Thursday September 14, 2017
By Richard Bosselman
PRICING and specification details have finally come out for the Kia Stinger, a perceived heir apparent to territory that will be abdicated in a matter of weeks by the Commodore SV6, but the Korean brand’s distributor still cannot pinpoint when its rear-drive sedan will come on local sale.
In an advisory accompanying press material sent out today, a spokesman acknowledged the Auckland-domiciled local operation is “…still waiting for a final decision on launch date, but it has gone back a bit, though (we are) still hopeful of getting the cars here before the end of the year.”
Further details are expected to be announced soon.
However, at least now there’s clarity about what it will cost – and what it will bring.
The one surprise is that Kia NZ is not going anywhere near as big with the powerplant that is making all the headlines as it could have.
The only opportunity to experience the brand’s much-lauded 272kW/510Nm twin-turbo V6 will come from buying into the line’s flagship, the GT-Sport, which Kia NZ says will start at a recommended $69,990 plus on road costs.
The two other Stinger variants coming have much less sting, being powered by a turbocharged four-cylinder engine, developing 193kW and 353Nm. This engine has often not been regarded as highly by the overseas’ press who have driven the models back-to-back.
The off-line sprintability is not too bad by four-cylinder standards, with Kia citing ability to hit 100kmh from a standing start in six seconds, but it is obviously going to be much less enthralling than the V6, which the brand says is capable of a suv-5s time.
Respectively tagged EX Turbo and GT Line, the four-cylinder models will have recommended retail prices of $54,990 and $59,990 respectively.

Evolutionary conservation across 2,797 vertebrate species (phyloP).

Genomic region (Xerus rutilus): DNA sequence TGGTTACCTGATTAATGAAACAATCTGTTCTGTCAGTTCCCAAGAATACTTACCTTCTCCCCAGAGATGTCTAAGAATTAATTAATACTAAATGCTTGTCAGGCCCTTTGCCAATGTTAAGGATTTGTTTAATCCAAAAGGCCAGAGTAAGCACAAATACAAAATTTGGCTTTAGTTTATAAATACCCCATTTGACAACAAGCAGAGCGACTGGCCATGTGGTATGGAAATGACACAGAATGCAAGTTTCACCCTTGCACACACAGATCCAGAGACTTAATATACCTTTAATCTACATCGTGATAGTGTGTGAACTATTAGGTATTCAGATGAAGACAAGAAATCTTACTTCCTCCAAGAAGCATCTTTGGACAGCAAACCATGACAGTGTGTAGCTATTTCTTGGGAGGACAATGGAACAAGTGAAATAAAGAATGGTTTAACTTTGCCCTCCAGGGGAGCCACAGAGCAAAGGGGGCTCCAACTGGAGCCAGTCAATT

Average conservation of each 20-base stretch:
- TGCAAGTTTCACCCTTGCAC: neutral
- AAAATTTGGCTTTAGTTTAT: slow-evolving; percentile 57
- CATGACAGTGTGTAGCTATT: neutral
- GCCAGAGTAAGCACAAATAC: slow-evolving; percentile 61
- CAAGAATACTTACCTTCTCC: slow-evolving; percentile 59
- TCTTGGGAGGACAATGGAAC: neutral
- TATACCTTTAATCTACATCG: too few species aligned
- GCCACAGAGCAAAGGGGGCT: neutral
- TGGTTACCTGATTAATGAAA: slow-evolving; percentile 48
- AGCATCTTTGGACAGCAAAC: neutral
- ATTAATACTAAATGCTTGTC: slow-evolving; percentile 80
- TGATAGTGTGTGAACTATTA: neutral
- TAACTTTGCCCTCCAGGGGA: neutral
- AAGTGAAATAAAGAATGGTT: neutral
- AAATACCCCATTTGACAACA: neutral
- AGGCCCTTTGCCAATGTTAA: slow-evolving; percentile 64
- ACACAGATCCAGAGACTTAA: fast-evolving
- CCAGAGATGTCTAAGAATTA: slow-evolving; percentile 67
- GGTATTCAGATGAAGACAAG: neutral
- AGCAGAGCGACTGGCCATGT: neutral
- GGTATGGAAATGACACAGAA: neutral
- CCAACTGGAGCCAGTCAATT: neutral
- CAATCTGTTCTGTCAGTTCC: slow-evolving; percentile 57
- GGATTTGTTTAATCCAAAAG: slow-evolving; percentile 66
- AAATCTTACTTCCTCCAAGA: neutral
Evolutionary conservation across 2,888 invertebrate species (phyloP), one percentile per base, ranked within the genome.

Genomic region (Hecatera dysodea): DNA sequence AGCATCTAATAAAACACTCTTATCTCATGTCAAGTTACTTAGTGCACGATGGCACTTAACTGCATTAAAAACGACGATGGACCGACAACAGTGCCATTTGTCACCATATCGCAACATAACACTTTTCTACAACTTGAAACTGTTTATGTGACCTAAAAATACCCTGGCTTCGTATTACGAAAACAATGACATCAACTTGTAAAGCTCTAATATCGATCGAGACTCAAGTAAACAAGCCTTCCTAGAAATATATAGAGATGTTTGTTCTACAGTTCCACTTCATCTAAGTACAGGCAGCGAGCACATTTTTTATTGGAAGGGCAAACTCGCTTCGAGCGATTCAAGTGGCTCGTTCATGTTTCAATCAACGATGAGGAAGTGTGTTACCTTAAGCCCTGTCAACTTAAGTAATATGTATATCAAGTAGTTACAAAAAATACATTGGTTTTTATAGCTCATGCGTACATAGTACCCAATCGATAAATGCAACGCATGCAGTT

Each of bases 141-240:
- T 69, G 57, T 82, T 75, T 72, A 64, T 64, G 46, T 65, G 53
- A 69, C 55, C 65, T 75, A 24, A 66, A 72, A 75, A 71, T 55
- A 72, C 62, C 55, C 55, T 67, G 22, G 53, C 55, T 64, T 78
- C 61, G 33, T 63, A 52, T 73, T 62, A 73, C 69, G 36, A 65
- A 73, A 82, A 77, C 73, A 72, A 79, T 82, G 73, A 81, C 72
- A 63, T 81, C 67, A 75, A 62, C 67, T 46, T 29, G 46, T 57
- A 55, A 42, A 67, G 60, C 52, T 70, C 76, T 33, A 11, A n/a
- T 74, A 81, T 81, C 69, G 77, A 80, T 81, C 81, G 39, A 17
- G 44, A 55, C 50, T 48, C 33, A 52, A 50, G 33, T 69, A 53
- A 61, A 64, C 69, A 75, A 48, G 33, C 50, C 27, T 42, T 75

All three variants have leather interior, paddle shifters for the range-common eight-speed automatic transmission, autonomous emergency braking, smart cruise control and LED headlights.
Kia NZ has not offered an explanation about why it has restricted to just one V6, but outwardly the strategy suggests a sense of cautious thought about the real sales potential of big six-cylinder sedans. Clearly more variants are available – Australia, which launches Stinger in November, plans to have no less than three V6s, outfitting in S, Si and GT formats.
Our neighbour obviously have negotiated a sweet deal with head office. When taking only exchange rates into account, the Australian base V6 is around $2000 cheaper than the the base four-cylinder here, while the mid-range Si costs just a couple of hundred bucks more than the NZ-market four-cylinder GT Line. The flagship edition, which is thought to be dressed identically in either country, is $64,703 ask across the Tasman.
As point of (fleeting) reference, given that Holden will cease making the current Commodore at the end of October, the SV6, with a 210kW engine, lists at $56,990. The SS and SS-V V8 sedans, which pack the 304kW V8, range from $64,990 to $76,490.
Kia NZ has previously cited that it would be reasonable to imagine the Stringer sitting in the $60-$80,000 band, but that comment has always been in respect to the V6.
Kia NZ boss Todd McDonald has offered that the Stinger will lift Kia here into a different league, cutting “this is a car with the x-factor.”
“You haven’t seen a Kia like this before. Stinger has the power to surprise in any number of ways, not least through its rear-wheel-drive architecture, which will stamp it as a true driver’s car.”